The estimated cost of the F-100 frigate comes in at approximately $1.2 billion, far in excess of the maximum $800 million that the Navy has said it is willing to pay for each of its new frigates. This cost could be constrained, perhaps by installing only 32 or even 24 VLS tubes, or perhaps the Spanish government could supplement the initial bid to win the initial contracts in the expectation of earning back the investment in future block buys. But logic suggests that if the Navy was willing to pursue the thoroughbred General Dynamics–Navantia design at more than a billion dollars per ship, it will ultimately conclude that it might just as well build more Arleigh Burke–class destroyers, which is perhaps the goal of some navalists anyway.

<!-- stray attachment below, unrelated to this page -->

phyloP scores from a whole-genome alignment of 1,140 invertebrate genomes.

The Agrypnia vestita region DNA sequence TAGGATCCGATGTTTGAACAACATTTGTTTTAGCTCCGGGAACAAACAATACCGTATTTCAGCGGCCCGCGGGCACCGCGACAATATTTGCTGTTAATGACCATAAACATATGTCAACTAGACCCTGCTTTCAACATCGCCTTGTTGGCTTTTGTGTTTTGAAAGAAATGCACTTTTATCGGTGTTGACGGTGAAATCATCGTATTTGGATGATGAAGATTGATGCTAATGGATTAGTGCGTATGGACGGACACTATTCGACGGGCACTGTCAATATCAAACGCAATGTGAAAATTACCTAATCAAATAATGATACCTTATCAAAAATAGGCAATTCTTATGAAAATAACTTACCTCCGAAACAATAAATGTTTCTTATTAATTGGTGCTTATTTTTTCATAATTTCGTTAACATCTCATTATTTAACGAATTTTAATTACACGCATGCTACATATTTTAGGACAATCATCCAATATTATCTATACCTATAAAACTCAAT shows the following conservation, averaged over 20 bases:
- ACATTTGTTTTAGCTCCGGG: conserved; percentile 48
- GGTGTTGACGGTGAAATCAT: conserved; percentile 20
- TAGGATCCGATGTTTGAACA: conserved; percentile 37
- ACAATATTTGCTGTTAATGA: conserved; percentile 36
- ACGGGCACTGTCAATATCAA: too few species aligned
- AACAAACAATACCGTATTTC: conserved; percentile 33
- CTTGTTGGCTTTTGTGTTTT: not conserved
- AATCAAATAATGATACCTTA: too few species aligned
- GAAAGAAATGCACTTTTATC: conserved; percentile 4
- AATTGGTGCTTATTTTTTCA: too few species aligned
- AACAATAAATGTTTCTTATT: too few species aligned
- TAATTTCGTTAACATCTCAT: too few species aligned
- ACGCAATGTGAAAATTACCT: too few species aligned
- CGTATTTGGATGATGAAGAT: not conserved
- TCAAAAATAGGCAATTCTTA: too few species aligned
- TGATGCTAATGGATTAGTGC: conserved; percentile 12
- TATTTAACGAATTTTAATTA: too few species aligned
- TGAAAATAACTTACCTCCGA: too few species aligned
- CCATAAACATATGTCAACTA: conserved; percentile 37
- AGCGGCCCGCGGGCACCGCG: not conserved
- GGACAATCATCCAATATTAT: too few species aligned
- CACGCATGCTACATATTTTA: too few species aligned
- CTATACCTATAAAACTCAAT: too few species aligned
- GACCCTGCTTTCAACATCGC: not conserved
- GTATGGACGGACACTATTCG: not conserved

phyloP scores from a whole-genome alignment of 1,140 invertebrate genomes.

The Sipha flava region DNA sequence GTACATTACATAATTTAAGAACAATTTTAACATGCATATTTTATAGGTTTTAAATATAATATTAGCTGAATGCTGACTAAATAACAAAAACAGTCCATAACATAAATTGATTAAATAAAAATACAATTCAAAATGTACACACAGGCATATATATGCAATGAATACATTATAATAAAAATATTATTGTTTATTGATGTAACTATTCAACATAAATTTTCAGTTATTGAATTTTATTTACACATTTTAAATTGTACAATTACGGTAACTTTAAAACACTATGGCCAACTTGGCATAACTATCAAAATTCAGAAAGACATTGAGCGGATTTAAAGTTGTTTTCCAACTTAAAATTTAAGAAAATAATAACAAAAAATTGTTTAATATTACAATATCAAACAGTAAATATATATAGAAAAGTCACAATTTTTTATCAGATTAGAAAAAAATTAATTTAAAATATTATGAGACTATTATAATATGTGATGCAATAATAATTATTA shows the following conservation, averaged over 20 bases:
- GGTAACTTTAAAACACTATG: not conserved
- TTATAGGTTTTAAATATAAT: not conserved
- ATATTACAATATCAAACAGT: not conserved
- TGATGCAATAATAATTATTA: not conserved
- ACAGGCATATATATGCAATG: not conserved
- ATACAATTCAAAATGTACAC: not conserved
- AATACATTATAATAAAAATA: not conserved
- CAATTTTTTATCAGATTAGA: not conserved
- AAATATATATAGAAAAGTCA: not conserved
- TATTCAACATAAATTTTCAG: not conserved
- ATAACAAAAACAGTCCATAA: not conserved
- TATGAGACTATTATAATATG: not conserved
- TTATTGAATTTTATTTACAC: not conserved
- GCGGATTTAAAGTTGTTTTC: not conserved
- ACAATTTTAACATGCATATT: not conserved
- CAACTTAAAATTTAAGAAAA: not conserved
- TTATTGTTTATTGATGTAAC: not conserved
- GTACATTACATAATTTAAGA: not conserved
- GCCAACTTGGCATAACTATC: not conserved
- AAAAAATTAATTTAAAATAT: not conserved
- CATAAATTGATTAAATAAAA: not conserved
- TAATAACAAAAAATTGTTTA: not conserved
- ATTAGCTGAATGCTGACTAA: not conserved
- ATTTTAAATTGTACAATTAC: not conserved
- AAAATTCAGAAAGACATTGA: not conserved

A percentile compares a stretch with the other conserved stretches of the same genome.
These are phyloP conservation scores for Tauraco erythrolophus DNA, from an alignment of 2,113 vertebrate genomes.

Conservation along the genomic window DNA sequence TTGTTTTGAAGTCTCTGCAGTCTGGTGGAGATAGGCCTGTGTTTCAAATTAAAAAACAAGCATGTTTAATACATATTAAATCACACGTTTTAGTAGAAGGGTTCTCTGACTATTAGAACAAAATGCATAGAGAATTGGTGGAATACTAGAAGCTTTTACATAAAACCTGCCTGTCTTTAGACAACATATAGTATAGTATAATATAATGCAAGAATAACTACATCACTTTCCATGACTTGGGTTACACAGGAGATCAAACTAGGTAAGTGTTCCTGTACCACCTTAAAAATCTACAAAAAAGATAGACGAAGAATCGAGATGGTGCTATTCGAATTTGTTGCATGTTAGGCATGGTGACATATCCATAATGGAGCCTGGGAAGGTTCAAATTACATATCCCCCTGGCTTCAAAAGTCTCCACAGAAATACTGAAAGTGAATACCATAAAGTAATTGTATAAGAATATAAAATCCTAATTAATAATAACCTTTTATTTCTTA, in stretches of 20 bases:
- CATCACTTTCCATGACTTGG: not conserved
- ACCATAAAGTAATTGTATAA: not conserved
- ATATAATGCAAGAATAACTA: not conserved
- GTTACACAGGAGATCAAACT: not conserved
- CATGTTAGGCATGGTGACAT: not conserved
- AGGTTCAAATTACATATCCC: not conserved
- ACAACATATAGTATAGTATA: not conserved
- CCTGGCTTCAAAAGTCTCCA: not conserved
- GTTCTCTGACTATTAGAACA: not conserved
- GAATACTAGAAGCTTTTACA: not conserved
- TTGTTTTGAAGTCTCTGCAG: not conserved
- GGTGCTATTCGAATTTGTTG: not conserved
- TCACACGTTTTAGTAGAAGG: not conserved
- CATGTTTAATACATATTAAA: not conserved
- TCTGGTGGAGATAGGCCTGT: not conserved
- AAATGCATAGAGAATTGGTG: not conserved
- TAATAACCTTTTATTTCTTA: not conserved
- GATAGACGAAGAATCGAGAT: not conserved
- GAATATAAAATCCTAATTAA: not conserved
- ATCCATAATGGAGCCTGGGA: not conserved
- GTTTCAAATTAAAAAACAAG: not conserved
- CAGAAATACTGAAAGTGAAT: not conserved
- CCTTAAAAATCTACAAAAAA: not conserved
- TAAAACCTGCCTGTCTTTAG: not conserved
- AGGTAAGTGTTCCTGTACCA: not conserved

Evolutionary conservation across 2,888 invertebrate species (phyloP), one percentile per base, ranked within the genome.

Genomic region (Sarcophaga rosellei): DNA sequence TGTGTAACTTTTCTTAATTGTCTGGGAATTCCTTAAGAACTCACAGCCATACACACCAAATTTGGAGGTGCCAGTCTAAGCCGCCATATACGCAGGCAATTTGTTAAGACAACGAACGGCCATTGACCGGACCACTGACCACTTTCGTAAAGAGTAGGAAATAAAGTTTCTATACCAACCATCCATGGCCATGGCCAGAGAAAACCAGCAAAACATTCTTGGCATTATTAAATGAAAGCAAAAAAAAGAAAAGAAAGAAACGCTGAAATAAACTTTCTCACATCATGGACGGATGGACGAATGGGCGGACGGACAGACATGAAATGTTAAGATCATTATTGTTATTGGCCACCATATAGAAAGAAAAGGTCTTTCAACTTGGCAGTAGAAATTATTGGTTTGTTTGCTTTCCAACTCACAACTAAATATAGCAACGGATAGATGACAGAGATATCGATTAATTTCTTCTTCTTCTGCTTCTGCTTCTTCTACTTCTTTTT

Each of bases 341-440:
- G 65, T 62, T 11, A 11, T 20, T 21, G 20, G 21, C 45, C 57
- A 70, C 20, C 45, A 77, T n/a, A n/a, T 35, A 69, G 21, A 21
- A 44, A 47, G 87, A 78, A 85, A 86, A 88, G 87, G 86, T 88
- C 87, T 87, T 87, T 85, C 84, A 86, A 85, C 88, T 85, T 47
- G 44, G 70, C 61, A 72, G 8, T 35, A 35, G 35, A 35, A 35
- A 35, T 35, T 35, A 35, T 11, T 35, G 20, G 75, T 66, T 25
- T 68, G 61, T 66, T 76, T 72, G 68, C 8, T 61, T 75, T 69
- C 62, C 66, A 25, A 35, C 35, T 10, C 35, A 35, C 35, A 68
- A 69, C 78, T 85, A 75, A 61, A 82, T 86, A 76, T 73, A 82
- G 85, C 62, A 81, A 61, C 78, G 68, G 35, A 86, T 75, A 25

Huntington Ingalls’ National Security Cutter was designed and bred for a different mission, namely providing long endurance law enforcement in low-threat environments. The design is certainly robust, with more narrowly spaced ribs and thicker hulls to allow these ships to patrol in northern, ice-populated waters. It has a combat radius of 6,000 nautical miles, well in excess of the Navy’s design requirements. Although originally planned to carry a minimum of armament, namely a single 57mm gun, the ship is adaptable to be quickly upgraded with additional roll-on offensive capabilities during a time of war. National Security Cutters, for instance, have space enough to install VLS tubes as well as deck-mounted missile batteries. Also, the design is cheaper than most of its competitors’ designs, with the basic frame coming in just shy of $700 million a ship (that estimate doesn’t include the Navy’s standard combat systems). It’s not unreasonable to believe that the National Security Cutter’s final cost will fall somewhere in the range of $800 to $900 million.